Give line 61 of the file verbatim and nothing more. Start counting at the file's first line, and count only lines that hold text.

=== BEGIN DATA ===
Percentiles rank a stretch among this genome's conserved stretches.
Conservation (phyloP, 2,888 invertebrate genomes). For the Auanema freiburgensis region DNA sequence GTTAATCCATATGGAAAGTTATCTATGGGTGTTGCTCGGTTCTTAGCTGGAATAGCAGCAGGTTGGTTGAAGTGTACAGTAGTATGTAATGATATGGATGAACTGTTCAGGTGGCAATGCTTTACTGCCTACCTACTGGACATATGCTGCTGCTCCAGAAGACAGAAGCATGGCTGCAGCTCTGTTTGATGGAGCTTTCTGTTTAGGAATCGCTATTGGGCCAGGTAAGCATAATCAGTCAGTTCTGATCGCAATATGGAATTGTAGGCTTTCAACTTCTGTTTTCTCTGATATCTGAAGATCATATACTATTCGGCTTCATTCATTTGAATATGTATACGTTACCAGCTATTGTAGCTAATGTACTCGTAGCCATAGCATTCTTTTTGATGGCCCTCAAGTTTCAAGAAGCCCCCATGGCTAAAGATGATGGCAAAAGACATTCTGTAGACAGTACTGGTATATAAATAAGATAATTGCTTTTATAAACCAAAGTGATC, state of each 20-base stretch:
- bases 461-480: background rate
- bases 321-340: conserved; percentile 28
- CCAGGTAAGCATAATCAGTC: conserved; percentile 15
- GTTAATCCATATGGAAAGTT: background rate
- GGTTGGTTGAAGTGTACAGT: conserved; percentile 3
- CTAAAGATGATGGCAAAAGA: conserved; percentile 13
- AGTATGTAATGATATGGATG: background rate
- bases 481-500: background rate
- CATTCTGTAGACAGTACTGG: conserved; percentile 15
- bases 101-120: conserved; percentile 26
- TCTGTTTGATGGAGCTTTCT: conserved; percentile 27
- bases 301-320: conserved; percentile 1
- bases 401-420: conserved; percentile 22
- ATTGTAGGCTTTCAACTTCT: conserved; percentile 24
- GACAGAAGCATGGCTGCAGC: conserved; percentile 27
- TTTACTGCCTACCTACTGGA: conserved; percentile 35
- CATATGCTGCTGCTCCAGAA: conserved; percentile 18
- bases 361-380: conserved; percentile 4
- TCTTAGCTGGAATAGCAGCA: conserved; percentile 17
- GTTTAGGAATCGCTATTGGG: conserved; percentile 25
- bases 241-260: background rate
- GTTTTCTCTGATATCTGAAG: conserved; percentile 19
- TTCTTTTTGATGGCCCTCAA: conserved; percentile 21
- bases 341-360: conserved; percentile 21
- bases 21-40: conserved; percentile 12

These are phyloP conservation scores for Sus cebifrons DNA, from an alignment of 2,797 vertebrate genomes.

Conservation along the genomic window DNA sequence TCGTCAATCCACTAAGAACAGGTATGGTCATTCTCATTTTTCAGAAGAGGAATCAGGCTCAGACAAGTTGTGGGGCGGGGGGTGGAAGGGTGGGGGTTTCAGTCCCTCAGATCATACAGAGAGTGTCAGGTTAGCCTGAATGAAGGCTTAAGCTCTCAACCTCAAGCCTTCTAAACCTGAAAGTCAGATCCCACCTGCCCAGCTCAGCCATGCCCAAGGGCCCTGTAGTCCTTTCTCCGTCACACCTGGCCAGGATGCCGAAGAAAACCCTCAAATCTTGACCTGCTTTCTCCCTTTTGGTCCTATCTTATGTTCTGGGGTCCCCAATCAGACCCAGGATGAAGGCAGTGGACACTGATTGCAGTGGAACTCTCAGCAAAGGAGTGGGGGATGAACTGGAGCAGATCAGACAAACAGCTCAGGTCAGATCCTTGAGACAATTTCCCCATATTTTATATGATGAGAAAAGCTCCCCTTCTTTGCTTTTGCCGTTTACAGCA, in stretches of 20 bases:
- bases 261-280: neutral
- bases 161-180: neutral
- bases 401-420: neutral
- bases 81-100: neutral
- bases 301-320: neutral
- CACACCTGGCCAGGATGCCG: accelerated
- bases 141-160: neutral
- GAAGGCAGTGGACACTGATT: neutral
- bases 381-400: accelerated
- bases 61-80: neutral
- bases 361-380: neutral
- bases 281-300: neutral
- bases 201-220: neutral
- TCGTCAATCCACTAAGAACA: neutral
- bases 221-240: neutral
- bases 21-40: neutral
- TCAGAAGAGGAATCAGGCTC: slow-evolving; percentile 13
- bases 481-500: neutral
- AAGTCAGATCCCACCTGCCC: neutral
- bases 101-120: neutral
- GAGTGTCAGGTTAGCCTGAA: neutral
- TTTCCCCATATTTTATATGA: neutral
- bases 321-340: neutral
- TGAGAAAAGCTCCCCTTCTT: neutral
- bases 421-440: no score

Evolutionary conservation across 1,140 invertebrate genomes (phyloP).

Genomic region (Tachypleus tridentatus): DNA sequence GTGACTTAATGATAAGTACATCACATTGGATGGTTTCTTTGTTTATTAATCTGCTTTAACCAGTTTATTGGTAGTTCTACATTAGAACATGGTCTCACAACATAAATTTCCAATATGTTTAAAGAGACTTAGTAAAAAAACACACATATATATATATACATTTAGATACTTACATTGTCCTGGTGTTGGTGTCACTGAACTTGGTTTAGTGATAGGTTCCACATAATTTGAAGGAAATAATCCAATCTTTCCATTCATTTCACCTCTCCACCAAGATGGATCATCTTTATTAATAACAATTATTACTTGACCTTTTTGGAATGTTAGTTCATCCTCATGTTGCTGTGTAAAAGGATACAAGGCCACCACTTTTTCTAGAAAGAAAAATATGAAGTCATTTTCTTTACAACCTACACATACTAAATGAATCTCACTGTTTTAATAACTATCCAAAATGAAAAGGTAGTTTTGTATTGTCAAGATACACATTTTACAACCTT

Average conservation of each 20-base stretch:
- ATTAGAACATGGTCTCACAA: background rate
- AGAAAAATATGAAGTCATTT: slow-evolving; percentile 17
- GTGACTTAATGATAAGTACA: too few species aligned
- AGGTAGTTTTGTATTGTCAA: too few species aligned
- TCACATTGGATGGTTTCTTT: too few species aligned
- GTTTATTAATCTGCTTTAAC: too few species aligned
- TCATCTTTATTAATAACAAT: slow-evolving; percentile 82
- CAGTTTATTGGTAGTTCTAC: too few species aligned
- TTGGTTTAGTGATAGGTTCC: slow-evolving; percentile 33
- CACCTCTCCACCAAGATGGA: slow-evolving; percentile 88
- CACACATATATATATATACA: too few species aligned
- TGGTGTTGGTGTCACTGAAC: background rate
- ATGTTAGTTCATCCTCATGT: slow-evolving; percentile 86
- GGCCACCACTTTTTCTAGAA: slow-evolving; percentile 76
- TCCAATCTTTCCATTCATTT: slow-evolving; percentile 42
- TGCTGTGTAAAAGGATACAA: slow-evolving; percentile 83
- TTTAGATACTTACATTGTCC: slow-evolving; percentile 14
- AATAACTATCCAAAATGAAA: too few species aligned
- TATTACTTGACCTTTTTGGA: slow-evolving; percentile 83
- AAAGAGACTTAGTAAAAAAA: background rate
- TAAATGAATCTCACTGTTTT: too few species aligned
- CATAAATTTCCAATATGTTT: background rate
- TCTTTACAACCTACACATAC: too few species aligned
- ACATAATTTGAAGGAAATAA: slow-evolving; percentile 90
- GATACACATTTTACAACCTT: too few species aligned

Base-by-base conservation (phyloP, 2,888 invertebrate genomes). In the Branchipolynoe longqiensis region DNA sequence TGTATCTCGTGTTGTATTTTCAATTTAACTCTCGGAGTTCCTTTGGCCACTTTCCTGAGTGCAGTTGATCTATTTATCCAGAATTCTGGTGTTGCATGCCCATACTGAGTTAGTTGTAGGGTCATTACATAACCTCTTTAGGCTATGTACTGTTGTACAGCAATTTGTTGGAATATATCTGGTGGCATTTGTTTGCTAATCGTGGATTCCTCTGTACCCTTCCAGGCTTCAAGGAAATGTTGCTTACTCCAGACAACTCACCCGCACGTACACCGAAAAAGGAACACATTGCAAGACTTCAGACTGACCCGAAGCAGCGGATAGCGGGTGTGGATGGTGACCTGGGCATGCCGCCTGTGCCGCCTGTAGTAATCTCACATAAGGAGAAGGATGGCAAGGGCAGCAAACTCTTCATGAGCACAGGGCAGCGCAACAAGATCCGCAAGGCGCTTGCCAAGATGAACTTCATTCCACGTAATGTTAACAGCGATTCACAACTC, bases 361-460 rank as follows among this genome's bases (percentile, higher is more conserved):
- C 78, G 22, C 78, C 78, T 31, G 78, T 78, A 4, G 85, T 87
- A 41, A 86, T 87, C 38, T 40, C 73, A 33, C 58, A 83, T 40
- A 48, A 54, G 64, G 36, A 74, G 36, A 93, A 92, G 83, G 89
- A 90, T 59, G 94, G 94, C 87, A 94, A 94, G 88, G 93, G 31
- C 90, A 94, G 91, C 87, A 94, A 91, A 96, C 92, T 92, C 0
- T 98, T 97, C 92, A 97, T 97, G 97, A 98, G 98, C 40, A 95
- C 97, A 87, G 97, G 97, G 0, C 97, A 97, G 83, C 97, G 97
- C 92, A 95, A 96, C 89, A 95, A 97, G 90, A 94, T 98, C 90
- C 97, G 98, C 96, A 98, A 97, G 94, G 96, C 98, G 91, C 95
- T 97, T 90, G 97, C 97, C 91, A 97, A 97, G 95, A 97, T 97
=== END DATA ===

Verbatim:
- AGGTAGTTTTGTATTGTCAA: too few species aligned